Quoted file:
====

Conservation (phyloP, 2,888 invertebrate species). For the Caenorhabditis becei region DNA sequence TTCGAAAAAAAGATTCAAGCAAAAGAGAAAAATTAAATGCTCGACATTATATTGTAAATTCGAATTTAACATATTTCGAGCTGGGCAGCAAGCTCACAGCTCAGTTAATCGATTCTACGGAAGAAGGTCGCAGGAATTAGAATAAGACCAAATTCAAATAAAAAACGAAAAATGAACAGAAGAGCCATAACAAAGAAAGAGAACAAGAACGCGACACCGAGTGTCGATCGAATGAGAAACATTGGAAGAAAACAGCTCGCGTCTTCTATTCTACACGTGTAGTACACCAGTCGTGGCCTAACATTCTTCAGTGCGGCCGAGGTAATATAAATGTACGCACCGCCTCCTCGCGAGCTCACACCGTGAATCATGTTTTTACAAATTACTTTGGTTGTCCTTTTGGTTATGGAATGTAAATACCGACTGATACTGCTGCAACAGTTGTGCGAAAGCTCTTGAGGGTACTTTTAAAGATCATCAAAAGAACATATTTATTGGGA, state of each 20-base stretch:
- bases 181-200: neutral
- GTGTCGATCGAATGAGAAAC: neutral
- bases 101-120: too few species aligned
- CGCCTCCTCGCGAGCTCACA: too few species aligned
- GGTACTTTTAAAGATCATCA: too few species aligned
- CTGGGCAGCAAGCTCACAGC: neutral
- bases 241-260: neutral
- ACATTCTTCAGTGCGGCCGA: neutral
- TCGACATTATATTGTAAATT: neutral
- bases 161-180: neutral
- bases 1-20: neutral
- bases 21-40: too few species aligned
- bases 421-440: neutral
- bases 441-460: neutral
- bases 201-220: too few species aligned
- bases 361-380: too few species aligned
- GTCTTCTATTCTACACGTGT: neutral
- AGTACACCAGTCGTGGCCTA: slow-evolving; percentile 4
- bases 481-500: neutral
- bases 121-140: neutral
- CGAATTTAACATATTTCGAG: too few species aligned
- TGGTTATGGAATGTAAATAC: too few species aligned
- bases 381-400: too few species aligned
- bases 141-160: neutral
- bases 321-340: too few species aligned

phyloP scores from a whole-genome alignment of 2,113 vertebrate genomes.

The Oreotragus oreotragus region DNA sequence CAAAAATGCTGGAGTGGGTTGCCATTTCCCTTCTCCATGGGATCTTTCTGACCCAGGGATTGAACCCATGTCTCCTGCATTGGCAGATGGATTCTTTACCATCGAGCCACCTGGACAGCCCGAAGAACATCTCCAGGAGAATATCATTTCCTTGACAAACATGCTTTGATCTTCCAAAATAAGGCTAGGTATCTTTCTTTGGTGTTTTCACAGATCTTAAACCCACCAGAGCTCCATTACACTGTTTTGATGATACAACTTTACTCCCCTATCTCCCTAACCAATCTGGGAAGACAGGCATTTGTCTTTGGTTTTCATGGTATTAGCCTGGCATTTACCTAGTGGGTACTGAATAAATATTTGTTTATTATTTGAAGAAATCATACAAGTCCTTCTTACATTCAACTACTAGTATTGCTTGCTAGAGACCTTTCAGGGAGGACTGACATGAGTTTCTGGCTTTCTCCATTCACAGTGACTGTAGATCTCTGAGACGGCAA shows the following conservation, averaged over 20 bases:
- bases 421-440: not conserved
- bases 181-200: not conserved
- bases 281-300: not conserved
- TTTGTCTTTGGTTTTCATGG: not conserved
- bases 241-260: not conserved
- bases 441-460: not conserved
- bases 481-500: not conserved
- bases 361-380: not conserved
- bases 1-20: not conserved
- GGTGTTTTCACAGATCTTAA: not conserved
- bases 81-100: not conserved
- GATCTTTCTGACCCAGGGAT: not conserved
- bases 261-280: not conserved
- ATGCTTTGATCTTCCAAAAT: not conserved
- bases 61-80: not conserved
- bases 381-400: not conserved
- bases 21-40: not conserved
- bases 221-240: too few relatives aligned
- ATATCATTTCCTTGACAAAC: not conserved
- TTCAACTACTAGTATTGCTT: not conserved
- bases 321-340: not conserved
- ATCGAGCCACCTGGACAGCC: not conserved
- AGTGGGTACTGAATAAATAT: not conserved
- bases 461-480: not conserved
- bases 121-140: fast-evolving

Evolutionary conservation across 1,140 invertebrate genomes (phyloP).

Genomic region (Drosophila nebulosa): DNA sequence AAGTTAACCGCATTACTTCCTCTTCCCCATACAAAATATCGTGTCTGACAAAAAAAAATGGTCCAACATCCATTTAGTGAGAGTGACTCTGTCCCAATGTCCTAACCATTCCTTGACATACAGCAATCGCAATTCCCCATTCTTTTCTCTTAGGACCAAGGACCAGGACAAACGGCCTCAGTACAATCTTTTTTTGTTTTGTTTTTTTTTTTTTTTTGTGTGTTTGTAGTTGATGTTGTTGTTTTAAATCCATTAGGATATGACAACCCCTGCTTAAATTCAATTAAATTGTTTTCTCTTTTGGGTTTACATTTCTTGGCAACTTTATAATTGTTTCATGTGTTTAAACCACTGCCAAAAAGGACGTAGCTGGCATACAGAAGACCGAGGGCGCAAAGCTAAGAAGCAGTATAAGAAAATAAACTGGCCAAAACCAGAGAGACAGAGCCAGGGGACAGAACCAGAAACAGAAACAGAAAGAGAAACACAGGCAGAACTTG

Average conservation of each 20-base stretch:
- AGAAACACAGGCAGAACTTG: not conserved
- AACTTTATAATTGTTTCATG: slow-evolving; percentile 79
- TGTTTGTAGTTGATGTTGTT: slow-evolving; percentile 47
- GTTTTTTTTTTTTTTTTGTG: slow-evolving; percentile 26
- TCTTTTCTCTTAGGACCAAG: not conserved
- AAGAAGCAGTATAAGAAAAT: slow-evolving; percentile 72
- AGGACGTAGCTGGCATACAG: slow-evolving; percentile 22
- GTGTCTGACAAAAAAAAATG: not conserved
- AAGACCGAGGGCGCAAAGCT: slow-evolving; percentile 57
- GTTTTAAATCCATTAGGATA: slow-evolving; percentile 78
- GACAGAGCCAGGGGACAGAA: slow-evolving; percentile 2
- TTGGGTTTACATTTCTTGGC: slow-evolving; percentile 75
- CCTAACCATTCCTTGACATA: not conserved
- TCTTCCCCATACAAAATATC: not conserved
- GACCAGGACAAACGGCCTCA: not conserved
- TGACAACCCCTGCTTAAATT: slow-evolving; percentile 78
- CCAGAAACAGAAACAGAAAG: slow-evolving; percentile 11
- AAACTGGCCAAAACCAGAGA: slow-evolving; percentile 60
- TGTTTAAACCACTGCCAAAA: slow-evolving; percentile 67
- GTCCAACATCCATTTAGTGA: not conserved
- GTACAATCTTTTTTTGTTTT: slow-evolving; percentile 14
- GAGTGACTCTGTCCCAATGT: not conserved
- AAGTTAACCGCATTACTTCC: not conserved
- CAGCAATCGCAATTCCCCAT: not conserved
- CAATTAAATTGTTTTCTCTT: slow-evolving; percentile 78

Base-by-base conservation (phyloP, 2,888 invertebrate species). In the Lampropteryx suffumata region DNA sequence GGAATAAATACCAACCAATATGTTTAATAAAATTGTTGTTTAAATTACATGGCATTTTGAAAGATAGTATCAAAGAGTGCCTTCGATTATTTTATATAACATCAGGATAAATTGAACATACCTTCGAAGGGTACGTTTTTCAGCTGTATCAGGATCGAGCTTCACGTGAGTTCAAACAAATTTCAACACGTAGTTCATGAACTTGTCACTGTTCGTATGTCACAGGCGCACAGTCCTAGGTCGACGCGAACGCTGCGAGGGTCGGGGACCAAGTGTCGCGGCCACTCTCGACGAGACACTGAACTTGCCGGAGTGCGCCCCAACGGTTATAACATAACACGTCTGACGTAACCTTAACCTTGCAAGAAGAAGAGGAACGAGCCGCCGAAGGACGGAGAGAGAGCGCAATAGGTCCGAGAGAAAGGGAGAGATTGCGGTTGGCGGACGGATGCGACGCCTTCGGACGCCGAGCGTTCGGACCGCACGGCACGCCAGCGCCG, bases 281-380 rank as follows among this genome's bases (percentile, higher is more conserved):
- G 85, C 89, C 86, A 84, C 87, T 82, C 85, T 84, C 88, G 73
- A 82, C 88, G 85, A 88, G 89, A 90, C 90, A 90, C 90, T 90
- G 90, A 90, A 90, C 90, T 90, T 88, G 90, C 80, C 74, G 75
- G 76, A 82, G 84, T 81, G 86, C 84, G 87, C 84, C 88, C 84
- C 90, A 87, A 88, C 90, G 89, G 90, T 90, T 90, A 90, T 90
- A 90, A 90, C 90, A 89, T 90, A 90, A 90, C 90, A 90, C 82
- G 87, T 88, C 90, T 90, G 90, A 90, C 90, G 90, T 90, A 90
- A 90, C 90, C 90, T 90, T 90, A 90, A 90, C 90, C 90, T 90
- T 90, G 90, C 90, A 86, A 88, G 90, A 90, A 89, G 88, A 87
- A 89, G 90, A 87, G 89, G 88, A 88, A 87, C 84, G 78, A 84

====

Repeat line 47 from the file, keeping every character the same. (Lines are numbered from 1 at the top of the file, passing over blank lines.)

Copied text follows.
- ATATCATTTCCTTGACAAAC: not conserved